Cannon River Agricultural Collaborative

The Cannon River Agricultural Collaborative leverages the strengths and abilities of member organizations to support farmers in implementing practices that improve farm profitability, regenerate the soil, and improve water quality. The Collaborative is an expansion of Environmental Initiative’s unique watershed model, started in the Cedar River Watershed. This model brings together public, private, and non-profit representatives to work together in assisting farmers to adopt new practices that improve the soil, water and economic health of their farms.

The Collaborative connects farmers with the resources of its members with the end goal of certifying farmers through the Minnesota Agricultural Water Quality Certification Program. 

Farm Management Practices 

Cover crops

Cover crops improve soil health by adding organic matter to the soil and add nitrogen in a slow-release way that plants can handle, leading to less fertilizer waste. Cover crops can also act as mulches if managed correctly, improve the physical properties of soil physical properties, and attract beneficial insects and pollinators to your garden.

Grid sampling / Soil sampling

Soil sampling is used to determine the average nutrient status and to provide some measure of nutrient variability in a field. Grid sampling is a form of soil sampling that focuses on specific areas within fields. Both methods look for trends in soil fertilizer levels to other variables to precisely apply inputs.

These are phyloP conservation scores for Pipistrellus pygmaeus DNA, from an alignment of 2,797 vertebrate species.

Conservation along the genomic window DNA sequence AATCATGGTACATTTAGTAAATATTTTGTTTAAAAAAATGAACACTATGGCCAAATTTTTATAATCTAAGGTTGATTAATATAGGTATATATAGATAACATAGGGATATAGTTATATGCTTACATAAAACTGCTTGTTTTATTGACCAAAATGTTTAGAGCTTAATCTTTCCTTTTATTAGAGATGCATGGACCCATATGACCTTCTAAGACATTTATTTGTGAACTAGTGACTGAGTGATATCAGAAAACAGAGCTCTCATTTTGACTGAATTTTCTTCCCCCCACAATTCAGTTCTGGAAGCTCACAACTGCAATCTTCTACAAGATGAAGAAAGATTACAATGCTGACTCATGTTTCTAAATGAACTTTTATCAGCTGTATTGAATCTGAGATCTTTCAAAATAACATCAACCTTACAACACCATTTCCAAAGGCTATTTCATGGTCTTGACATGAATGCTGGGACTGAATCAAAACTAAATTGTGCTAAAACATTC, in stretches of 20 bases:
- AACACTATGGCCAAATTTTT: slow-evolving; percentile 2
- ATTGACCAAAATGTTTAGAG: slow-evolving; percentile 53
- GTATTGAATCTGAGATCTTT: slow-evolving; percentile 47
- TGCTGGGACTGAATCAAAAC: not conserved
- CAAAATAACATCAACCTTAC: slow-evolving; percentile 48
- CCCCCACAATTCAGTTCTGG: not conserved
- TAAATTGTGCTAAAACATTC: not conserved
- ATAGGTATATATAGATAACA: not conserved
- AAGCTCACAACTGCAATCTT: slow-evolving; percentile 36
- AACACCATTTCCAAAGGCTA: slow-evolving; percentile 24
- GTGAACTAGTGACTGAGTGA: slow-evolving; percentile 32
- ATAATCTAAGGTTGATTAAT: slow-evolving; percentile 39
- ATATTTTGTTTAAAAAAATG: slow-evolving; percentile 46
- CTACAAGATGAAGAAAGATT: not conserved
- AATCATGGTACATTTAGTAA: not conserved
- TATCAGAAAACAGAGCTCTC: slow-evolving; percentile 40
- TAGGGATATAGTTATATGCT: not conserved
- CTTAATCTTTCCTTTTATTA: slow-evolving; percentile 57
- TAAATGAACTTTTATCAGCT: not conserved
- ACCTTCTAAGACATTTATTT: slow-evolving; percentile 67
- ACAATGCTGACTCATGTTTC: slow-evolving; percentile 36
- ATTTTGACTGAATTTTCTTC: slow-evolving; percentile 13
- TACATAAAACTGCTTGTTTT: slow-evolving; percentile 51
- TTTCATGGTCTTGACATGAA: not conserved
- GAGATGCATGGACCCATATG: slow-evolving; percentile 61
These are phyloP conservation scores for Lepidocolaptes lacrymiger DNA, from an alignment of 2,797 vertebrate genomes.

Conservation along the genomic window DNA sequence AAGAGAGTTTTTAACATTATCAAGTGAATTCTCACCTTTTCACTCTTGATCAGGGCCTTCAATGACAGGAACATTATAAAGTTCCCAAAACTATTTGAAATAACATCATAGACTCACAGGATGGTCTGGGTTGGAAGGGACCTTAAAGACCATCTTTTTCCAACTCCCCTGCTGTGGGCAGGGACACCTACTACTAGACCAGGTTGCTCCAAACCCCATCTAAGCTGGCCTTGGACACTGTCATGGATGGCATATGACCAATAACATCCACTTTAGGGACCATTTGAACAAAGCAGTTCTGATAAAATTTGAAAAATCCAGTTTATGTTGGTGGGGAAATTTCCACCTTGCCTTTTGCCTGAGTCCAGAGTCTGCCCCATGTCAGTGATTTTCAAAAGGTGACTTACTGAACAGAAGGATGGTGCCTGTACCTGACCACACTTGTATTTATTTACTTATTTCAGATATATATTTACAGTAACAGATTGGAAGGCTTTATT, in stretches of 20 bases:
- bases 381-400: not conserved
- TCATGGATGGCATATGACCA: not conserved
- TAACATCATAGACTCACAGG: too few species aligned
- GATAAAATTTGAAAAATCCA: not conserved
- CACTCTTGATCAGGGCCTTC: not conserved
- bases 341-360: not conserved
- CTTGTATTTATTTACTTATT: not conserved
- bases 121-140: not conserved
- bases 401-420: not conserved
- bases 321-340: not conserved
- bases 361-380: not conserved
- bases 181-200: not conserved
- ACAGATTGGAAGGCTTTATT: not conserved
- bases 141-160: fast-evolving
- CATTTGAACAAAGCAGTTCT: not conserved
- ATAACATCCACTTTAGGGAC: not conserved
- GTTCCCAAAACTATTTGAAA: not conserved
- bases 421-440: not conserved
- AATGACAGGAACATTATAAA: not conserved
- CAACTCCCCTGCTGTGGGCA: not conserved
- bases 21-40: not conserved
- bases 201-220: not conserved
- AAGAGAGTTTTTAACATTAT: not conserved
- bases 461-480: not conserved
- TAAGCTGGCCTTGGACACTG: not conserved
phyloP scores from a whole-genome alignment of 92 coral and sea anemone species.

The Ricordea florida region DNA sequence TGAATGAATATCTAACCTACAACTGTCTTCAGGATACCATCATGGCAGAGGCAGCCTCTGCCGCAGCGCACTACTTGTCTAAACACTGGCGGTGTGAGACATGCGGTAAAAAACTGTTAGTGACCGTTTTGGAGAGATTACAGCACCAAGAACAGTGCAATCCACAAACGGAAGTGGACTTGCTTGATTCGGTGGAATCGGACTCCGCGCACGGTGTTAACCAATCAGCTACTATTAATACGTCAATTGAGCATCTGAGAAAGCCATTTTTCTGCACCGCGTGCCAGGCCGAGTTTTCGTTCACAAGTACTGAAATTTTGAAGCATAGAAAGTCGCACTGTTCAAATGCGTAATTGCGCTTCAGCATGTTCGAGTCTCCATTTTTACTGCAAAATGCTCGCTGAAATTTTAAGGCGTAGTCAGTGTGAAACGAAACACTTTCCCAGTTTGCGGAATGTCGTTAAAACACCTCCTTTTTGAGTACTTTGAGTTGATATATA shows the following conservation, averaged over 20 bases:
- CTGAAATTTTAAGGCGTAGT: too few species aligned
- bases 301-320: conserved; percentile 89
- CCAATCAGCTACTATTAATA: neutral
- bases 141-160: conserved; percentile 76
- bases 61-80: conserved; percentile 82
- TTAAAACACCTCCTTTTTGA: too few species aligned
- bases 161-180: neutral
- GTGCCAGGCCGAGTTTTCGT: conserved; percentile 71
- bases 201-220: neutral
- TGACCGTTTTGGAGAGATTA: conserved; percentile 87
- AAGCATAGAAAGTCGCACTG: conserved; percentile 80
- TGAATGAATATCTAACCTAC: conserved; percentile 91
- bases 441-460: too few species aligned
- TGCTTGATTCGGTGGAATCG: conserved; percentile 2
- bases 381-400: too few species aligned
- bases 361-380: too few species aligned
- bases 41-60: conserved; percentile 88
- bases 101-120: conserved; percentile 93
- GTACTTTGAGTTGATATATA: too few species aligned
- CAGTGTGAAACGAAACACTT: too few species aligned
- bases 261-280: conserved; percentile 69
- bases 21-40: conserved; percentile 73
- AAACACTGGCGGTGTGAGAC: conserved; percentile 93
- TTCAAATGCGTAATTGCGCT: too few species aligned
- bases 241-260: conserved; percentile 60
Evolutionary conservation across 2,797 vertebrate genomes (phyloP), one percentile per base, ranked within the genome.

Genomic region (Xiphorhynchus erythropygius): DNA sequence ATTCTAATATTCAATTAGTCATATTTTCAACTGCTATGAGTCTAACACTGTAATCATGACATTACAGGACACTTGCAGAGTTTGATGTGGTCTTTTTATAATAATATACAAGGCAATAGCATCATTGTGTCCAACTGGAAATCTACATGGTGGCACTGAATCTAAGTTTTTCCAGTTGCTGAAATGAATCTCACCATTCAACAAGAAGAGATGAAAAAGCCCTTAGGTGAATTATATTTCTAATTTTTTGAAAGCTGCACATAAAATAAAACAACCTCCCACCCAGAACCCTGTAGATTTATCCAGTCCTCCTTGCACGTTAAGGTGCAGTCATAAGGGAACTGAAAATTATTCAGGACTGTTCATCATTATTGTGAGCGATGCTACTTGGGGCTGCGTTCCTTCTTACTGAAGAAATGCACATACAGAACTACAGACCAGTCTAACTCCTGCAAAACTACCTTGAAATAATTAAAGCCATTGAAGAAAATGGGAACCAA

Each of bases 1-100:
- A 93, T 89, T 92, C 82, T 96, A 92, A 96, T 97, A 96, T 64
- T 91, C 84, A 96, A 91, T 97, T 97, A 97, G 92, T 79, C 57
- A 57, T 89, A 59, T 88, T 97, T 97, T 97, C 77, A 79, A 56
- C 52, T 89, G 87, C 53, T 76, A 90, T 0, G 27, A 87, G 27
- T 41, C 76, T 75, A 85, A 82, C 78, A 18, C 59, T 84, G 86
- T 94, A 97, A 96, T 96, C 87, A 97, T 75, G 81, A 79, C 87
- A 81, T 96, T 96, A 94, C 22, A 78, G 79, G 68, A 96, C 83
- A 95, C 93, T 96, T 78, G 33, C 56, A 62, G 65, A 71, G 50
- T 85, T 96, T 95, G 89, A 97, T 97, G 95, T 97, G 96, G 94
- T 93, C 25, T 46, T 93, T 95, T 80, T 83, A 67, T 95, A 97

Nitrogen Stabilizers

Nitrogen stabilizer products help prevent nitrogen fertilizer loss while increasing how efficiently your crops use the fertilizer. Nitrogen stabilizers inhibit specific parts of the nitrogen cycle that lead to losses.


No-till farming is exactly what it sounds like, growing crops without disturbing the soil through conventional tillage. It increases the water that infiltrates the soil and the retention of organic matter while reducing soil erosion.

Split Application

Split nitrogen application, the practice of dividing total nitrogen application into two or more treatments, which synchronizes nitrogen supply with a plant’s ability to use those nutrients, can help enhance efficiency, promote optimum yields and minimize nutrient loss.


Strip-tilling disturbs only the portion of the soil that will contain a seed row. It combines the benefits of conventional tillage with the soil-protecting advantages of no-till to the portions of your field not used for planting. Special equipment is required for strip tilling.

Variable rate technology (VRT)

Variable Rate Technologies allow for automated application of inputs on the landscape, including fertilizers, chemicals and seed. These technologies use data from maps, sensors and GPS to optimize crop production.